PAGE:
True Believers Anonymous

True Believers Anonymous July 16, 2020

By Barrett Evans — 


The 12 Steps of Alcoholics Anonymous (AA) have been widely utilized due to their perceived effectiveness in helping many people struggling with alcohol addiction.  As exemplified by the AA Agnostics of the San Francisco Bay Area, those who are skeptical of a “Higher Power” have even utilized the framework in a slightly modified and non-religious form.

Interestingly enough, some psychologists have noticed a parallel between alcohol addiction and compulsive religious thoughts and behaviors.  While I am not a licensed mental health professional myself, I have found that reworking the 12 Steps to address harmful religious experience can be a thought-provoking and even liberating exercise.

Recognizing that a problem exists is an essential part of the traditional 12-step program in AA.  In the realm of dogmatic religion, an analogous recognition would involve admitting that devotion to a particular faith community or dogmatic perspective was causing significant, personal harm.  Likewise, AA requires complete honesty—and so too the religious “addict” should give a frank acknowledgment of when fears of divine wrath or social rejection have taken precedence over cognitive congruence or psychological well-being.  Finally, AA encourages an open acknowledgment of individual limitations and weaknesses.  And so, the “true believer” should be encouraged to ask whether confident belief in certain ancient miracle stories or in any particular set of widely disputed, unverifiable, and speculative metaphysical doctrines is either realistic or commensurate with a finite and fallible human nature.

A 12-Step Program for Religious Addiction

  1. We admitted that we had become powerless over a certain religious perspective or community, even while recognizing the harm it was doing to us.
  2. We recognized that there were resources and people that could help us consider better and more helpful ways of thinking and acting.
  3. We decided to both admit our personal fallibility and to still trust that being open and genuine is the best approach.
  4. We made a searching and fearless moral inventory of ourselves, our cognitive abilities, and our capacity to make reliable speculative metaphysical determinations and extra-sensory perceptions about divine leadings.
  5. We admitted to ourselves without reservation, and to another human person, that despite the internal psychological pain and the friction it could cause with others, we needed to have the courage to make a change.
  6. We acknowledged our defects of character and our unrealistic claims to know speculative conjectures about the divine and the metaphysical.  We were ready to accept help from “unorthodox” books and “heretical” people—as long as their counsel seemed both objectively true and personally helpful to the best of our knowledge and understanding.
  7. We humbly and with openness sought to give up our religious addiction.
  8. We made a list of all persons we had harmed by evangelism or other forms of religious manipulation.  We became willing to make amends to them all if and when appropriate.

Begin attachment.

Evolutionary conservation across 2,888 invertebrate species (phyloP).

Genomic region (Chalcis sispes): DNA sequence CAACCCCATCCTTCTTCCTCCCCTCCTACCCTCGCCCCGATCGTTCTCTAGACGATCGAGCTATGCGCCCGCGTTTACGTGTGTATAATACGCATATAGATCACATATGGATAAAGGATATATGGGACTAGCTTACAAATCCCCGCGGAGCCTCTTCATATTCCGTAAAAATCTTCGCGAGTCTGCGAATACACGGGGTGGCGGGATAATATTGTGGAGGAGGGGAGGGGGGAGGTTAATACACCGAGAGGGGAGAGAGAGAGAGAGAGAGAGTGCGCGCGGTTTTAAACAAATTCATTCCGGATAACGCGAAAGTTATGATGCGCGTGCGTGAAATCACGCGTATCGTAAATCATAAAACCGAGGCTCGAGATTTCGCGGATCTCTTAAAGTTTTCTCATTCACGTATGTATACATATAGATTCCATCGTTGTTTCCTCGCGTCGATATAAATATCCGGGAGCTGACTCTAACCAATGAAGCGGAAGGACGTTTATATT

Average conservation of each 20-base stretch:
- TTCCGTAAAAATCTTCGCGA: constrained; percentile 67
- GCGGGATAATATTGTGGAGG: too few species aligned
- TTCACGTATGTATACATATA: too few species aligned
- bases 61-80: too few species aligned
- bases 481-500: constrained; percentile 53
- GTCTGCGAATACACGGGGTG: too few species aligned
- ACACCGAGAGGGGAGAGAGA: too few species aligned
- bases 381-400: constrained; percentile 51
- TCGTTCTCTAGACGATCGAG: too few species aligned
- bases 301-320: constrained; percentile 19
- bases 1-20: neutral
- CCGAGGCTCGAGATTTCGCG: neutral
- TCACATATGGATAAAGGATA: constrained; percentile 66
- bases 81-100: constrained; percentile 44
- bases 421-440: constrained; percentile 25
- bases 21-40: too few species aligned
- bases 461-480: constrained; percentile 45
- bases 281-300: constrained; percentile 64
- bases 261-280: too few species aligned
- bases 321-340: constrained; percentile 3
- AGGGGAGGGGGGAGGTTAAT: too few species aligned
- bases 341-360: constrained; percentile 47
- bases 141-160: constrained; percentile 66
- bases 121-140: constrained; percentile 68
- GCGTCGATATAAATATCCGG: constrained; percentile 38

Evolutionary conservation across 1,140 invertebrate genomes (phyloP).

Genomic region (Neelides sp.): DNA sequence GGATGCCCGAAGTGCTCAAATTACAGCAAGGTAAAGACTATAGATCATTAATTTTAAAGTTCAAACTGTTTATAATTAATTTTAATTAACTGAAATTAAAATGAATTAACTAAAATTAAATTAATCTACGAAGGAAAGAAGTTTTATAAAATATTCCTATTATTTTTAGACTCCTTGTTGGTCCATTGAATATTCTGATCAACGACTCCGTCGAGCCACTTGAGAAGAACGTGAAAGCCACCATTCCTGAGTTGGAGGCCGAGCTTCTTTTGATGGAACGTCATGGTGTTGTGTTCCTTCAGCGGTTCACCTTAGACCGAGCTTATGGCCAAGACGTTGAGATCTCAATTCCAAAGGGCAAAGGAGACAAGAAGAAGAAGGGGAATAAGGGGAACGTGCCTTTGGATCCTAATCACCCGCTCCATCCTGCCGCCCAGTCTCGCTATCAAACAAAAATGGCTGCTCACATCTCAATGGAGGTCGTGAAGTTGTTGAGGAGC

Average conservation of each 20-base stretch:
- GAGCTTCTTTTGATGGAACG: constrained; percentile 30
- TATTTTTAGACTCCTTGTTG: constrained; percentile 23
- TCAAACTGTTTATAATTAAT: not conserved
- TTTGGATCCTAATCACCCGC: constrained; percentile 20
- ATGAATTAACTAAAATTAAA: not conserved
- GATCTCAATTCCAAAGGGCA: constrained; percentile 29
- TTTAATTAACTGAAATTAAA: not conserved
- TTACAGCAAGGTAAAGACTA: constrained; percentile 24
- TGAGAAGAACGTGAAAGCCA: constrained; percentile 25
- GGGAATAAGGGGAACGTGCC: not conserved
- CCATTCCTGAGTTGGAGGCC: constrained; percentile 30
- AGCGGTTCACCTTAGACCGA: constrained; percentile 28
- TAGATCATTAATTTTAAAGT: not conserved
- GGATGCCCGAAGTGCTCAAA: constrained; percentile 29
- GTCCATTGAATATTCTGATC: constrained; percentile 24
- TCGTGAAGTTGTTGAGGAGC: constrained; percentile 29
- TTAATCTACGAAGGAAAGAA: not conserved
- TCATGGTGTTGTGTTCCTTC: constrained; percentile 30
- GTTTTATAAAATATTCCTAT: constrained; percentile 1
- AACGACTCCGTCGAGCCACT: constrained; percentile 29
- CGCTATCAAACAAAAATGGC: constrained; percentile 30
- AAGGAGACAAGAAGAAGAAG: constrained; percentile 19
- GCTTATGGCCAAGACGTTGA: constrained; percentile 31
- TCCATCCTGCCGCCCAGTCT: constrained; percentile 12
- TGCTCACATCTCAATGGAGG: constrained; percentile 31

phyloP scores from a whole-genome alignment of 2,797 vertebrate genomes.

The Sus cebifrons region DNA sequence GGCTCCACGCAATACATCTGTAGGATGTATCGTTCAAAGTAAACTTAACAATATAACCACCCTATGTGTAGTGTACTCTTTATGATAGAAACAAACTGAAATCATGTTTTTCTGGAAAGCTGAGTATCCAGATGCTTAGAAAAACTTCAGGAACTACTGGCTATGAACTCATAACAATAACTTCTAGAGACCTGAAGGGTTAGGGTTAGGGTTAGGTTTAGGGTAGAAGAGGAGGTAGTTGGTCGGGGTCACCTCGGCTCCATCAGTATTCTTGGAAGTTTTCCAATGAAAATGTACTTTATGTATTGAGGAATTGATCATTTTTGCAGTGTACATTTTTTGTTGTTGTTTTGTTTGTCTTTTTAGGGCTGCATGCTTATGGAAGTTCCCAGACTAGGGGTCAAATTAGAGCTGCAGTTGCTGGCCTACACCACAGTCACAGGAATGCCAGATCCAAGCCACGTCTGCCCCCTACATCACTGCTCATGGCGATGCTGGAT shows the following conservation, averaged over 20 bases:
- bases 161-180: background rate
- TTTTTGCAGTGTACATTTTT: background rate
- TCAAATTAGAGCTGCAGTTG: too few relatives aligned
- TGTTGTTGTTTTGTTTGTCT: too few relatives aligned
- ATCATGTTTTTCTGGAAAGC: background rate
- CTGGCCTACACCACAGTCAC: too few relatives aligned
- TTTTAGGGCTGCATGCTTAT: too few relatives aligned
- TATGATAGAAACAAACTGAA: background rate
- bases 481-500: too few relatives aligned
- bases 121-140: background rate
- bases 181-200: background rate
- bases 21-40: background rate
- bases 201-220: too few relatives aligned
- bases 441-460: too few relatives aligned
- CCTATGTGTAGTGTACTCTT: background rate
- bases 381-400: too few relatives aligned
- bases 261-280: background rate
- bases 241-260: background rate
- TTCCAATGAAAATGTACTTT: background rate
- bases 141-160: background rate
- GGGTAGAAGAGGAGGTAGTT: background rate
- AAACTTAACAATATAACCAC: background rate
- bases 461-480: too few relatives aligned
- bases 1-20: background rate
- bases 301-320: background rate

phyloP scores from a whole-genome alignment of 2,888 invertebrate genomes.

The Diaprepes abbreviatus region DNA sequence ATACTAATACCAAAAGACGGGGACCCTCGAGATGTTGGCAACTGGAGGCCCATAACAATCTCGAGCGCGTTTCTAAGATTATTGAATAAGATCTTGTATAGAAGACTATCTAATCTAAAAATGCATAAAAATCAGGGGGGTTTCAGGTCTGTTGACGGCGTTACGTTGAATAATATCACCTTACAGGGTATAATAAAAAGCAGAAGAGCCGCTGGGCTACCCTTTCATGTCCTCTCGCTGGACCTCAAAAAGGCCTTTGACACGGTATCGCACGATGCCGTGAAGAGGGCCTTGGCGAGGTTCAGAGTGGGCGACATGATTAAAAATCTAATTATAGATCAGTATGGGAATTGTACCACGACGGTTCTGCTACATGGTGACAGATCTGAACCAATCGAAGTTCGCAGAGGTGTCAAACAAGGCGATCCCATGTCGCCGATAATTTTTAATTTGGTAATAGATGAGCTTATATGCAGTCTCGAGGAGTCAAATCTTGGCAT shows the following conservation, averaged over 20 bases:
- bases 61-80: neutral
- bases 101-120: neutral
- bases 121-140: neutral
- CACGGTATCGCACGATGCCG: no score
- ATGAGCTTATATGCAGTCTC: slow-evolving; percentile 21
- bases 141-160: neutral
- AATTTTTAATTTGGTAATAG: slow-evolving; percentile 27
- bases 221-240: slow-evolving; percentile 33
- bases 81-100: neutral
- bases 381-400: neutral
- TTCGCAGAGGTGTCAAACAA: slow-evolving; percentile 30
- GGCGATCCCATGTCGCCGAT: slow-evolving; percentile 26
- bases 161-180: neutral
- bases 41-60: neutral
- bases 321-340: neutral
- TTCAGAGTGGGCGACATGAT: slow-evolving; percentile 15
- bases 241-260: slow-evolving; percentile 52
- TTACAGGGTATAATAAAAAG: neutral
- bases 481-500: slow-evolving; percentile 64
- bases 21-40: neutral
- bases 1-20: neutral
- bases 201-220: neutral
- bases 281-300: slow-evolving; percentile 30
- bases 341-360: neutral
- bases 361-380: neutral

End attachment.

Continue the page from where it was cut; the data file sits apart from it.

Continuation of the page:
9. We made direct amends to such people if and when appropriate, except when to do so would injure them or others.
  10. We continued to take personal inventory and when we were wrong about some aspect of a religion (or didn’t know if we were right or wrong), promptly admitted it.  We sought neither to demonize nor glorify religious people or human religious experience in general.
  11. We sought through reflection, study, and meditation to improve our contact with reality, understanding that it is proper to admit when we don’t know or can’t comprehend things.
  12. Having had an “awakening” as the result of these steps, we tread with care when trying to communicate our new perspective to others, never forgetting our own ability to err and our own never-ending process of learning.  We recognize the fact that different approaches work for different people, and that attempting to force perspectives on others is often both disrespectful and unhelpful.

 


Sources

This blog content is adapted from The Contemplative Skeptic

Richard Yao, Fundamentalists Anonymous: There Is a Way Out, 3rd ed. (New York: Luce Publications, 1985).
Adrianna Rodriguez and Jayne O’Donnell, “New Study Shows How Effective Alcoholic Anonymous Really Is,” USA Today, 11 Mar. 2020, https://www.usatoday.com/story/news/health/2020/03/11/alcoholics-anonymous-aa-helps-people-stay-sober-longer-study-finds/5008835002/.

“The Twelve Steps of Alcoholics Anonymous,” A. A. World Services, 9 May 2002, http://www.aa.org/en_pdfs/smf-121_en.pdf.
“Agnostic AA Twelve Steps,” AA Agnostics of the San Francisco Bay Area, n.d., http://www.aaagnostics.org/agnostic12steps.html.
I utilized concepts and some wording from both of these lists.

For a brief discussion of religious addiction, see Kenneth I. Pargament, The Psychology of Religion and Coping, (New York: Guilford Press, 1997), p. 321.
For further reading on the implications of the “finite, fallible” nature of human existence, see Stephen Batchelor, Confession of a Buddhist Atheist (New York: Spiegel and Grau, 2011), pp. 66, etc.

About Barrett Evans
A former Protestant seminarian and ex-Roman Catholic, Barrett Evans is an agnostic who has retained a fascination with non-supernatural contemplative practices. He holds graduate degrees in divinity and counseling from an evangelical seminary and an undergraduate degree in history from Davidson College; he has also taken graduate coursework in religion at Wake Forest University. His book The Contemplative Skeptic is an exploration into the benefits of combining doubt with a non-supernatural, contemplative way of being. Twitter: @ContemplativeS4 You can read more about the author here.

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